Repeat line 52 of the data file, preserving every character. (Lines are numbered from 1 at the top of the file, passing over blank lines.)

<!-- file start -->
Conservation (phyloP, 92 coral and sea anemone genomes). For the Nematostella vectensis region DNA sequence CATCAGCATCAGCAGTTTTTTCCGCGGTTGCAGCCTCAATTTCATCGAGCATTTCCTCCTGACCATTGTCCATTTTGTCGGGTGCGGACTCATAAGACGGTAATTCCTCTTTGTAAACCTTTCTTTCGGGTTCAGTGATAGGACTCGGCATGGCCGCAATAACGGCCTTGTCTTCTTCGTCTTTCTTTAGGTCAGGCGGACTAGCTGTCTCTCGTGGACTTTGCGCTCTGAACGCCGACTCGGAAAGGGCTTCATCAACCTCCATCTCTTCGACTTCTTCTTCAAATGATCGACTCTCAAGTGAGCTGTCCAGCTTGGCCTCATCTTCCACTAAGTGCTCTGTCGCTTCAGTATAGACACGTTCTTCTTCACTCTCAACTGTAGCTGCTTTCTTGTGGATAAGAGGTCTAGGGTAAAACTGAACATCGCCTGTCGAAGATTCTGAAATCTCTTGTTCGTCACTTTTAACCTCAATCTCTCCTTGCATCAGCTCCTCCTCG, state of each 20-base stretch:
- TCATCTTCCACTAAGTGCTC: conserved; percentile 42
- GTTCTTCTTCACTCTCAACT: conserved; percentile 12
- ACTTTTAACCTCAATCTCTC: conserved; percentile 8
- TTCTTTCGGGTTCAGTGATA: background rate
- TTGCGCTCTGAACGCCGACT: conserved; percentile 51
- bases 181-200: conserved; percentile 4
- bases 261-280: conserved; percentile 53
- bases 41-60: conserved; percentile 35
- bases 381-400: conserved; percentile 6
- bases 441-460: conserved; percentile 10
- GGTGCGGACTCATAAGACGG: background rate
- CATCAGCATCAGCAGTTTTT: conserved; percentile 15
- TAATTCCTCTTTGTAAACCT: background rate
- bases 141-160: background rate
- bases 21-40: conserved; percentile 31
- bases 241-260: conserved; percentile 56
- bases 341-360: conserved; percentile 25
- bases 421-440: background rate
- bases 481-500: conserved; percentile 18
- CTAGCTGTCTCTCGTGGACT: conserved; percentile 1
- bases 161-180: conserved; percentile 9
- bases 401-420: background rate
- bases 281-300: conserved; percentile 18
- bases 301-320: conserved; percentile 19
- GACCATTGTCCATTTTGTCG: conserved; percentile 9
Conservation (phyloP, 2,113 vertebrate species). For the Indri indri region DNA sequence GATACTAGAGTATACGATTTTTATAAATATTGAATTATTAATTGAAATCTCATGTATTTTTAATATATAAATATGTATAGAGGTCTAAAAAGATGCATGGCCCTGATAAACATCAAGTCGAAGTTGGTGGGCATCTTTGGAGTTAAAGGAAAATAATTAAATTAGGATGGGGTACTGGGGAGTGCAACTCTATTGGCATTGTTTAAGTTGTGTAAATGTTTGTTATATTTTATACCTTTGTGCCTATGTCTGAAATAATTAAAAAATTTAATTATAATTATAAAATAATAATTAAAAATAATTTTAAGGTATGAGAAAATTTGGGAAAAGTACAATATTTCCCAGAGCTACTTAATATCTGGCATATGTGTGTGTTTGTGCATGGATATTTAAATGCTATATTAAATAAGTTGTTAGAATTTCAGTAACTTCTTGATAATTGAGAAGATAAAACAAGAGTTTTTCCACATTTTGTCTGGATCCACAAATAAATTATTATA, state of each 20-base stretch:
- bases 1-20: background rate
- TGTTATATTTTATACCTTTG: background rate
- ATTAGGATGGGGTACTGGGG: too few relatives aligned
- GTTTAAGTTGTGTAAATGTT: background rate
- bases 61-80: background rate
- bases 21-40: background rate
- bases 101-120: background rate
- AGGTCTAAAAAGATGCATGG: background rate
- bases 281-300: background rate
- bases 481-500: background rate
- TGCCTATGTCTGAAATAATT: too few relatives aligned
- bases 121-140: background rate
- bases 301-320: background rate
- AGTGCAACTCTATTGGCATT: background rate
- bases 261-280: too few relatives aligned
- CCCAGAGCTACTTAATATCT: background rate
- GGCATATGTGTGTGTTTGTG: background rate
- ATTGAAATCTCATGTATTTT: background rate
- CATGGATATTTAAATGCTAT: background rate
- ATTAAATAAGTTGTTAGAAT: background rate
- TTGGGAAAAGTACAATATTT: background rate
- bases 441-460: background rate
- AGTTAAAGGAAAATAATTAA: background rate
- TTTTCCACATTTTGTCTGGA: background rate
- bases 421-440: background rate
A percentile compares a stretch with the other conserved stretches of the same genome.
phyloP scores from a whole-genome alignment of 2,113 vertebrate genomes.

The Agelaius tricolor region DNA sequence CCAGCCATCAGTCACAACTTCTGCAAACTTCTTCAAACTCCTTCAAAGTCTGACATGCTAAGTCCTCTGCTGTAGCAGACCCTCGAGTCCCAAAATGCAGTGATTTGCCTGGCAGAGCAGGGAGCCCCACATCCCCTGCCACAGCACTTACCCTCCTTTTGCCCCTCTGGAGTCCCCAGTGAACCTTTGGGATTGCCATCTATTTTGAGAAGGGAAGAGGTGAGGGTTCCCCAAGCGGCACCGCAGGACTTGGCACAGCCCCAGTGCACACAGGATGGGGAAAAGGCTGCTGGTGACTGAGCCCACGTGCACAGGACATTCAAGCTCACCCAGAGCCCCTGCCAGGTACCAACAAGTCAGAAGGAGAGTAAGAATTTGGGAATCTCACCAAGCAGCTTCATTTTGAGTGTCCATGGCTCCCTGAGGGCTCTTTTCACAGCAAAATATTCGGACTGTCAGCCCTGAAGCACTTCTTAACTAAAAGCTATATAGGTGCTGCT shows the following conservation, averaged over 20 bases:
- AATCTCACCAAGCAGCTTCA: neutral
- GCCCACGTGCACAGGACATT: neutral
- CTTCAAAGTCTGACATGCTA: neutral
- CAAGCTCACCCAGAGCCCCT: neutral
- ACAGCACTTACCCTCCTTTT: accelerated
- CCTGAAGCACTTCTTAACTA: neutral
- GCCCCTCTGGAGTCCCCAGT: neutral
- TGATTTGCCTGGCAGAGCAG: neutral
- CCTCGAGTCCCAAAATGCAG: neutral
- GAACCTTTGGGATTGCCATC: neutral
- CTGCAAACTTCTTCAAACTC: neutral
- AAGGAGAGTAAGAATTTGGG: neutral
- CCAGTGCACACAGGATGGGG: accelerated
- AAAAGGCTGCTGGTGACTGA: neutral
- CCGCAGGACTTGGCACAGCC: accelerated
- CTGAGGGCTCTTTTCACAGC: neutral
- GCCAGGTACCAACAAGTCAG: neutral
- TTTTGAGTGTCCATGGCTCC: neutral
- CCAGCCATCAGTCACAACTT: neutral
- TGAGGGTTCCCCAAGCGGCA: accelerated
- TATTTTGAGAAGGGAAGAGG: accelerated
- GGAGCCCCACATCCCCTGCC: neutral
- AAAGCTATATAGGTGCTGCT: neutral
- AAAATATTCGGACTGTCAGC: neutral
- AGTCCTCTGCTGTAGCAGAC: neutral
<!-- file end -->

- bases 421-440: background rate